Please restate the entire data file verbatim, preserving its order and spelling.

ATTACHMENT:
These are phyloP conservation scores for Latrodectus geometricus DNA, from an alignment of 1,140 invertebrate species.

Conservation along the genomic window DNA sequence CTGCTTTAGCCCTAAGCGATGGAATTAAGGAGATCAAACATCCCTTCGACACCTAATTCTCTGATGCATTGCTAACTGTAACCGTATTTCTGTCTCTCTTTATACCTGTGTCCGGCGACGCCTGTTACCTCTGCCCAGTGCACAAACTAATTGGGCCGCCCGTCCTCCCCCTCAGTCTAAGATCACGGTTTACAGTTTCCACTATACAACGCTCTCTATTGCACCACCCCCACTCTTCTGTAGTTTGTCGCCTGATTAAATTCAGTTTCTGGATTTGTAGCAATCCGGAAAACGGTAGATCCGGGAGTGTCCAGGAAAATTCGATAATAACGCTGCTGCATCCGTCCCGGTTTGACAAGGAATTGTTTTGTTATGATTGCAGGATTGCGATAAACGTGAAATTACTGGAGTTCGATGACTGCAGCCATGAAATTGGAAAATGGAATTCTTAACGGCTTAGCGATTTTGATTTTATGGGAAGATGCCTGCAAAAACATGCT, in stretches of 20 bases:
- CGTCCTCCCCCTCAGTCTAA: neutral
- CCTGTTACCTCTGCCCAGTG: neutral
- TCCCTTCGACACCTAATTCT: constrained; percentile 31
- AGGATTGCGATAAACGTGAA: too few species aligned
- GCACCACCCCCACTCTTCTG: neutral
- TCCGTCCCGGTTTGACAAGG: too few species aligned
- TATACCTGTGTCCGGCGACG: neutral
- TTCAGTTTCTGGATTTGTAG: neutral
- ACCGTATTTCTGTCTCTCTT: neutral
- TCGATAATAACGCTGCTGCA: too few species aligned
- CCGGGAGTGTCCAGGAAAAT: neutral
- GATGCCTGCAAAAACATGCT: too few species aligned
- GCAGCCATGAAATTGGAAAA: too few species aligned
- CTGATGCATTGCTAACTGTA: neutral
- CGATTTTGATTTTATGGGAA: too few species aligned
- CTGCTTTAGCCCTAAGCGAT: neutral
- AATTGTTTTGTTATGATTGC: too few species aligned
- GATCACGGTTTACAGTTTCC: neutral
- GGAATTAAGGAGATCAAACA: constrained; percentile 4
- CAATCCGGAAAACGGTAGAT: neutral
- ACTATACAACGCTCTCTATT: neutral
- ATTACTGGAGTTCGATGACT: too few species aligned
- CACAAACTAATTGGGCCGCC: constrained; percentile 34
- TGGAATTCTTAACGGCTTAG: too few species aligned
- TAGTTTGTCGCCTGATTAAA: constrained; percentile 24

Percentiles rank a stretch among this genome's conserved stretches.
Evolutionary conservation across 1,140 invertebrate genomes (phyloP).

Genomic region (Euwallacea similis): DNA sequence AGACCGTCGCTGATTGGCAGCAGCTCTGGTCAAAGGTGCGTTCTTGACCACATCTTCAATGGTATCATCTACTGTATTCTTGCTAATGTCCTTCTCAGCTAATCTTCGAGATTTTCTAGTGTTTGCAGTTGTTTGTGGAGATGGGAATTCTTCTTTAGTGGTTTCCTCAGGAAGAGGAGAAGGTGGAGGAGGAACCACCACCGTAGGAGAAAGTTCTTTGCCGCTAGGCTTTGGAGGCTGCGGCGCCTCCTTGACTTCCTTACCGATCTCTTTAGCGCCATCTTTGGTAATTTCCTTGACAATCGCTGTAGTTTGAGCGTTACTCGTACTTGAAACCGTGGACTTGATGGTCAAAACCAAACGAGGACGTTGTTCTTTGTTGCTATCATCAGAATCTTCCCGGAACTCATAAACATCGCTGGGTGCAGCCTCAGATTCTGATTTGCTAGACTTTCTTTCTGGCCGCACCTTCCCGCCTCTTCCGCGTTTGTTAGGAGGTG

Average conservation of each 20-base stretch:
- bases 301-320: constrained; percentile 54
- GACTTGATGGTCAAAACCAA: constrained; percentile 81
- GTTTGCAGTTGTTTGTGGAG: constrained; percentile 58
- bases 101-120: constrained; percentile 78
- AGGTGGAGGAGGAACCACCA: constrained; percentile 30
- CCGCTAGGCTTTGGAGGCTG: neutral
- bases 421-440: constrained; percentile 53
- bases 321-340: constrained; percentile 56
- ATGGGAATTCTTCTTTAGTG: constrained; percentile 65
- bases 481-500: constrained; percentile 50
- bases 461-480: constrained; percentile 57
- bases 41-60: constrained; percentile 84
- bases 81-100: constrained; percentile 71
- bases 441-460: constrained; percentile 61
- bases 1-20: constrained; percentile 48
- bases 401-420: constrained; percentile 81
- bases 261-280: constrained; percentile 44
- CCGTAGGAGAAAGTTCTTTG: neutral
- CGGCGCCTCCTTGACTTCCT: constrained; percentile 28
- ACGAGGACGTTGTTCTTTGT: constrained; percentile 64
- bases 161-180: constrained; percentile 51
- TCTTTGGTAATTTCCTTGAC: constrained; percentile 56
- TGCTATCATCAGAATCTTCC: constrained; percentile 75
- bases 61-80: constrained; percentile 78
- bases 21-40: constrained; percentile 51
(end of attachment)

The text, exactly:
These are phyloP conservation scores for Latrodectus geometricus DNA, from an alignment of 1,140 invertebrate species.

Conservation along the genomic window DNA sequence CTGCTTTAGCCCTAAGCGATGGAATTAAGGAGATCAAACATCCCTTCGACACCTAATTCTCTGATGCATTGCTAACTGTAACCGTATTTCTGTCTCTCTTTATACCTGTGTCCGGCGACGCCTGTTACCTCTGCCCAGTGCACAAACTAATTGGGCCGCCCGTCCTCCCCCTCAGTCTAAGATCACGGTTTACAGTTTCCACTATACAACGCTCTCTATTGCACCACCCCCACTCTTCTGTAGTTTGTCGCCTGATTAAATTCAGTTTCTGGATTTGTAGCAATCCGGAAAACGGTAGATCCGGGAGTGTCCAGGAAAATTCGATAATAACGCTGCTGCATCCGTCCCGGTTTGACAAGGAATTGTTTTGTTATGATTGCAGGATTGCGATAAACGTGAAATTACTGGAGTTCGATGACTGCAGCCATGAAATTGGAAAATGGAATTCTTAACGGCTTAGCGATTTTGATTTTATGGGAAGATGCCTGCAAAAACATGCT, in stretches of 20 bases:
- CGTCCTCCCCCTCAGTCTAA: neutral
- CCTGTTACCTCTGCCCAGTG: neutral
- TCCCTTCGACACCTAATTCT: constrained; percentile 31
- AGGATTGCGATAAACGTGAA: too few species aligned
- GCACCACCCCCACTCTTCTG: neutral
- TCCGTCCCGGTTTGACAAGG: too few species aligned
- TATACCTGTGTCCGGCGACG: neutral
- TTCAGTTTCTGGATTTGTAG: neutral
- ACCGTATTTCTGTCTCTCTT: neutral
- TCGATAATAACGCTGCTGCA: too few species aligned
- CCGGGAGTGTCCAGGAAAAT: neutral
- GATGCCTGCAAAAACATGCT: too few species aligned
- GCAGCCATGAAATTGGAAAA: too few species aligned
- CTGATGCATTGCTAACTGTA: neutral
- CGATTTTGATTTTATGGGAA: too few species aligned
- CTGCTTTAGCCCTAAGCGAT: neutral
- AATTGTTTTGTTATGATTGC: too few species aligned
- GATCACGGTTTACAGTTTCC: neutral
- GGAATTAAGGAGATCAAACA: constrained; percentile 4
- CAATCCGGAAAACGGTAGAT: neutral
- ACTATACAACGCTCTCTATT: neutral
- ATTACTGGAGTTCGATGACT: too few species aligned
- CACAAACTAATTGGGCCGCC: constrained; percentile 34
- TGGAATTCTTAACGGCTTAG: too few species aligned
- TAGTTTGTCGCCTGATTAAA: constrained; percentile 24

Percentiles rank a stretch among this genome's conserved stretches.
Evolutionary conservation across 1,140 invertebrate genomes (phyloP).

Genomic region (Euwallacea similis): DNA sequence AGACCGTCGCTGATTGGCAGCAGCTCTGGTCAAAGGTGCGTTCTTGACCACATCTTCAATGGTATCATCTACTGTATTCTTGCTAATGTCCTTCTCAGCTAATCTTCGAGATTTTCTAGTGTTTGCAGTTGTTTGTGGAGATGGGAATTCTTCTTTAGTGGTTTCCTCAGGAAGAGGAGAAGGTGGAGGAGGAACCACCACCGTAGGAGAAAGTTCTTTGCCGCTAGGCTTTGGAGGCTGCGGCGCCTCCTTGACTTCCTTACCGATCTCTTTAGCGCCATCTTTGGTAATTTCCTTGACAATCGCTGTAGTTTGAGCGTTACTCGTACTTGAAACCGTGGACTTGATGGTCAAAACCAAACGAGGACGTTGTTCTTTGTTGCTATCATCAGAATCTTCCCGGAACTCATAAACATCGCTGGGTGCAGCCTCAGATTCTGATTTGCTAGACTTTCTTTCTGGCCGCACCTTCCCGCCTCTTCCGCGTTTGTTAGGAGGTG

Average conservation of each 20-base stretch:
- bases 301-320: constrained; percentile 54
- GACTTGATGGTCAAAACCAA: constrained; percentile 81
- GTTTGCAGTTGTTTGTGGAG: constrained; percentile 58
- bases 101-120: constrained; percentile 78
- AGGTGGAGGAGGAACCACCA: constrained; percentile 30
- CCGCTAGGCTTTGGAGGCTG: neutral
- bases 421-440: constrained; percentile 53
- bases 321-340: constrained; percentile 56
- ATGGGAATTCTTCTTTAGTG: constrained; percentile 65
- bases 481-500: constrained; percentile 50
- bases 461-480: constrained; percentile 57
- bases 41-60: constrained; percentile 84
- bases 81-100: constrained; percentile 71
- bases 441-460: constrained; percentile 61
- bases 1-20: constrained; percentile 48
- bases 401-420: constrained; percentile 81
- bases 261-280: constrained; percentile 44
- CCGTAGGAGAAAGTTCTTTG: neutral
- CGGCGCCTCCTTGACTTCCT: constrained; percentile 28
- ACGAGGACGTTGTTCTTTGT: constrained; percentile 64
- bases 161-180: constrained; percentile 51
- TCTTTGGTAATTTCCTTGAC: constrained; percentile 56
- TGCTATCATCAGAATCTTCC: constrained; percentile 75
- bases 61-80: constrained; percentile 78
- bases 21-40: constrained; percentile 51